We will write a custom Assessment on Social and Ethical Responsibility: Martin Shkreli Scandal specifically for you
301 certified writers online
Ethics implies the totality of certain moral principles and values that characterize the behavior of a person or a group of people as well as specific assessments of their actions and thoughts in defining and securing the objectives of an organization (Trevino & Nelson, 2010). Ethics about the behavior of the company and its members can be represented by the internal code of ethics and regulation management that reflects the established boundary between appropriate and unacceptable behavior when making concrete long-term and short-term management decisions within a particular external environment (Schwartz, 2011).
Ethics is directly related to the intrinsic values of the organization and is an integral part of corporate culture. There are various examples of scandals related to unethical behavior, one of which is associated with the actions of Martin Shkreli. To understand whether his managerial decision was conducted within the framework of ethics or not, it is necessary to analyze the implemented change from two different perspectives, which are the market relations position and the community perspective.
Social and Ethical Responsibility
Last year, Martin Shkreli (Turing Pharmaceuticals) decided to raise prices for Daraprim from $13.50 a tablet to $750 in an overnight (Pollack, 2015). The drug is prescribed to patients with life-threatening parasitic infections; the groups of patients include women who caught an infectious disease, people with AIDS/HIV, and patients with certain forms of cancer.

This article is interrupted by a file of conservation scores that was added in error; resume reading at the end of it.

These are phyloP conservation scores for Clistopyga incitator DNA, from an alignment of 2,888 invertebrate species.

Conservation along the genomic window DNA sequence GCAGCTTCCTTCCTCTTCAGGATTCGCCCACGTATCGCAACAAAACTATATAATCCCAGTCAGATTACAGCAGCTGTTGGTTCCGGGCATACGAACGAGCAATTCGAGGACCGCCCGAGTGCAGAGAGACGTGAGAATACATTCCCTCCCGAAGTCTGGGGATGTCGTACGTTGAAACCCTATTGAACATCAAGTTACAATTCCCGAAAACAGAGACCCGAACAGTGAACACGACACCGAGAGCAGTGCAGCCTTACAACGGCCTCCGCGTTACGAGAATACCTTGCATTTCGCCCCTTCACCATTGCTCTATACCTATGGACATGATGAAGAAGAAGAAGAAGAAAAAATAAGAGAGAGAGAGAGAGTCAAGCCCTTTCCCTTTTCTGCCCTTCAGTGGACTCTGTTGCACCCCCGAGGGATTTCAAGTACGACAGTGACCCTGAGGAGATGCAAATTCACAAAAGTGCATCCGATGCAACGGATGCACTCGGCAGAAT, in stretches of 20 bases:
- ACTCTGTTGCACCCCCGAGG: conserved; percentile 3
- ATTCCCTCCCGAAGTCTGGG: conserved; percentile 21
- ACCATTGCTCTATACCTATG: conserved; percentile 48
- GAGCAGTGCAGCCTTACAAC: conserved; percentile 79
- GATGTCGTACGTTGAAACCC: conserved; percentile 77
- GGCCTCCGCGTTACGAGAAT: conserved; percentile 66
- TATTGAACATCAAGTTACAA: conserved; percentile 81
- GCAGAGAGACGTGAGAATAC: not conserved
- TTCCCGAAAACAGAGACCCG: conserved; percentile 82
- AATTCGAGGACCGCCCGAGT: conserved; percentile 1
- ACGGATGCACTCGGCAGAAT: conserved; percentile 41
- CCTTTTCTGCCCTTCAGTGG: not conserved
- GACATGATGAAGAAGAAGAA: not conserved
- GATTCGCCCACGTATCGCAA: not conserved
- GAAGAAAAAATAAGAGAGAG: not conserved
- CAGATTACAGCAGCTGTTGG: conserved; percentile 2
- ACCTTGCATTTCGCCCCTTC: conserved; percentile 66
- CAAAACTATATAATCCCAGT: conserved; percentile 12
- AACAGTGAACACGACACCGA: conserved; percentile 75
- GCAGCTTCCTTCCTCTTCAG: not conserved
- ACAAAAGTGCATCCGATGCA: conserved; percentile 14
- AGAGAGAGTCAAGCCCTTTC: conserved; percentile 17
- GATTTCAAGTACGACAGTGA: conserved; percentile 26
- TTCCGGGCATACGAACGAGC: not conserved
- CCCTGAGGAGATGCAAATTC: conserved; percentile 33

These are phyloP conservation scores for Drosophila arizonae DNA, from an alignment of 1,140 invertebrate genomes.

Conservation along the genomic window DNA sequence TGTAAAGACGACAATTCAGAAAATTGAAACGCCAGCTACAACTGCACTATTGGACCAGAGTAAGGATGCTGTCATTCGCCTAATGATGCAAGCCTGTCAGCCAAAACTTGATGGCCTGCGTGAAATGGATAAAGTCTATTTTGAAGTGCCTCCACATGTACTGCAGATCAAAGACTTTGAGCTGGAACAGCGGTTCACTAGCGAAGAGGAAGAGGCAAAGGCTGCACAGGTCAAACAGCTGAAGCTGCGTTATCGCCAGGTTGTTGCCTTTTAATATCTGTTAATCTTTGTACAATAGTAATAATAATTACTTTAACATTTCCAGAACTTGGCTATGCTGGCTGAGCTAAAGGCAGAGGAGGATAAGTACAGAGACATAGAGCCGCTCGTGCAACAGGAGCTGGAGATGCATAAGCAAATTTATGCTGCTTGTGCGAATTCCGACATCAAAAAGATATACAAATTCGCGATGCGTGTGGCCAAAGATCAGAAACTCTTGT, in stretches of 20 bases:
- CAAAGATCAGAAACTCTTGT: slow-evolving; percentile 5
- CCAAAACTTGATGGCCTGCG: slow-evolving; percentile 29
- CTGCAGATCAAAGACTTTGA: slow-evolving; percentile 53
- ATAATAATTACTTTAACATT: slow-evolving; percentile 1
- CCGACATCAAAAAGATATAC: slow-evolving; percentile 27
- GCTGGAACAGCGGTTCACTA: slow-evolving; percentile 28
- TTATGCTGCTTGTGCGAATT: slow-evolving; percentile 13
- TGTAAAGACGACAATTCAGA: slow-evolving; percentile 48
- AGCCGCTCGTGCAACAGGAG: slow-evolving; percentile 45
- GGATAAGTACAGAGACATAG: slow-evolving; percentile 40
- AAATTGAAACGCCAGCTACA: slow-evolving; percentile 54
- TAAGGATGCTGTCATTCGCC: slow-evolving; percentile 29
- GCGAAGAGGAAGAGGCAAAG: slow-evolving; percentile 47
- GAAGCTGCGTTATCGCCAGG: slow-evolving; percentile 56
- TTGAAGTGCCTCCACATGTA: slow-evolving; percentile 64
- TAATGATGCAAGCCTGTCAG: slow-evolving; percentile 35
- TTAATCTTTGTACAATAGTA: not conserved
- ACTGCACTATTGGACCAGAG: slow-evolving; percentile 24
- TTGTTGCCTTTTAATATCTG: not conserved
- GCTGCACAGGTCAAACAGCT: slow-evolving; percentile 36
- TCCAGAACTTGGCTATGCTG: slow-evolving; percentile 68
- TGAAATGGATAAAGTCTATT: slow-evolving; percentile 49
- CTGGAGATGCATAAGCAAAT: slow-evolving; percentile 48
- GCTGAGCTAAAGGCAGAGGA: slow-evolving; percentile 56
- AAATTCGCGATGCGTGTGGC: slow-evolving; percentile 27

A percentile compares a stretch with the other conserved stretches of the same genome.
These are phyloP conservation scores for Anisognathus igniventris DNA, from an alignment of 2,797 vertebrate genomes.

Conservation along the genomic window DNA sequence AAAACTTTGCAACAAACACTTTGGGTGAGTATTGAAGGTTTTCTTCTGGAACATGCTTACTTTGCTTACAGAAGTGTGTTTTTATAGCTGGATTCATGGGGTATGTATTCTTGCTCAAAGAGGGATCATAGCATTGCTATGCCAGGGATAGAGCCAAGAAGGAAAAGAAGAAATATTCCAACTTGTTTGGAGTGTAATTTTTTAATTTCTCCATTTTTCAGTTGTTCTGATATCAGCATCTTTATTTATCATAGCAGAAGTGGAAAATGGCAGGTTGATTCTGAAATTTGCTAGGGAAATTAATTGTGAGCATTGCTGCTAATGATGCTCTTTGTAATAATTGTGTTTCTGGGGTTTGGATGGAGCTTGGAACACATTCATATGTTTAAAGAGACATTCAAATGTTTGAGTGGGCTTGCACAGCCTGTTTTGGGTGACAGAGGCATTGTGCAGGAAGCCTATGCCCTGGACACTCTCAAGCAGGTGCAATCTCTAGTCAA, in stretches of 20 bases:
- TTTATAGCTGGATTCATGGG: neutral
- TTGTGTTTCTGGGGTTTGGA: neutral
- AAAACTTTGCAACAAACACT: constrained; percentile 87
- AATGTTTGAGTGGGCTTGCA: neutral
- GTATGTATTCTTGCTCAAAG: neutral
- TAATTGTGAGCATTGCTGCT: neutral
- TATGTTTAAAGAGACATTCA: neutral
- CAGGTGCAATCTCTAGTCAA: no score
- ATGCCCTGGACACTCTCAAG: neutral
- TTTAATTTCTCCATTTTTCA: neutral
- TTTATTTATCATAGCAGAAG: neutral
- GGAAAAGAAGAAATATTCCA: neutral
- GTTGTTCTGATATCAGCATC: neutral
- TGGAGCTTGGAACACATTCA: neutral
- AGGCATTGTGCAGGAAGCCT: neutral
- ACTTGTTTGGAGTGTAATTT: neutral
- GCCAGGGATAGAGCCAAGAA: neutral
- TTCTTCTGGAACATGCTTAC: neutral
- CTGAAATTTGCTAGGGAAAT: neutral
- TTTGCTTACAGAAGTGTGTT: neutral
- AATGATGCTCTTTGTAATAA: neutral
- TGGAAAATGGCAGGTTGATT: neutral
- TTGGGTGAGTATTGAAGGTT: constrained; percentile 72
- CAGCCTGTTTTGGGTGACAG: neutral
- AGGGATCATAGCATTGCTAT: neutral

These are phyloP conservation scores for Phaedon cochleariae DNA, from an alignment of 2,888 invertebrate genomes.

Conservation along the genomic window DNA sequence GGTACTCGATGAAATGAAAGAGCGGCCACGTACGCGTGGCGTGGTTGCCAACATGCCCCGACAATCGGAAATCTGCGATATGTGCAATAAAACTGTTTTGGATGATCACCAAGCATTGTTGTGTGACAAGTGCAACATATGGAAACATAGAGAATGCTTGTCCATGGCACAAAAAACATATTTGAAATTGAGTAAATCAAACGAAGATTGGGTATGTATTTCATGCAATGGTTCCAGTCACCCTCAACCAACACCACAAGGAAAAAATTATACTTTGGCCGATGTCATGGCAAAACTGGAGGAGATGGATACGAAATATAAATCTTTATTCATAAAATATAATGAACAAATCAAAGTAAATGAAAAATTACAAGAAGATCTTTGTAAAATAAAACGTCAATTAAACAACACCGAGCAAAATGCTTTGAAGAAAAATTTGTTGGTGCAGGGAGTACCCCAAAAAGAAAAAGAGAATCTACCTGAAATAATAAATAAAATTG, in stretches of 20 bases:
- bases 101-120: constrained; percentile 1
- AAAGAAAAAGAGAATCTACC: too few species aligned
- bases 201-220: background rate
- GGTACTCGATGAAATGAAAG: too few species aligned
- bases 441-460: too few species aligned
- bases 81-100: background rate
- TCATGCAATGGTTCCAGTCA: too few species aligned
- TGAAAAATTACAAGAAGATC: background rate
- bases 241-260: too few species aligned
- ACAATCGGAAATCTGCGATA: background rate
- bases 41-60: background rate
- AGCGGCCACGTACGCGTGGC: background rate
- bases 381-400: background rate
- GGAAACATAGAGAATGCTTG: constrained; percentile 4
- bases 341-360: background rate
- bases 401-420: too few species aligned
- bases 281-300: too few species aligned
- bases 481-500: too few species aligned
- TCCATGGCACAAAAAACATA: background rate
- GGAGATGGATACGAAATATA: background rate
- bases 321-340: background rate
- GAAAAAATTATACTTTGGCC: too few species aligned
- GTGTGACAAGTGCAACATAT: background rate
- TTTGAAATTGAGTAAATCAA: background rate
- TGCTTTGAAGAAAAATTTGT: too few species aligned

According to the estimations, such an increase in price will bring “the annual cost of treatment for some patients to hundreds of thousands of dollars” (Pollack, 2015, para. 2). The described situation provoked a strongly negative response from the community; meanwhile, Shkreli defended Turing Pharmaceuticals explaining the underlying reason for such decision, which was the necessity to gain profit to spend it on the research and development department.
It should be noted that the ethical problem arises in all cases where the actions of managers can affect the people around them (Schwartz, 2011). Ethics is closely related to the influence of the legal norms of society and the freedom of choice in determining the specific behavior. Legal provisions are determined by the legal system of society (international norms and country-specific regulations) while the actions defined by the freedom of choice include the behavior of an individual or organization that are not limited to legal and other regulations (for instance, the scope of the planned production of a specific product).
Ethics occupies an intermediate position between the law and free choice (Schwartz, 2011). From this point of view, Martin Shkreli did not break any law. American “pure capitalism” ended in 1890 with the adoption of the Sherman Antitrust Act (Schwartz, 2011). It was the law that has introduced the notion of social responsibility. Regarding business activity in the framework of the existing legislation, there is no legal force to prohibit producers from setting the price of the goods according to their will and assessments.
If the seller can sell a commodity at a set price, he or she will make a profit; if the company cannot sell the goods or services, the business goes bust. In the United States, it is forbidden to enter into cartel agreements with competitors to raise prices; however, Shkreli did not enter into such agreements. Hence, his decision was lawful (Trevino & Nelson, 2010).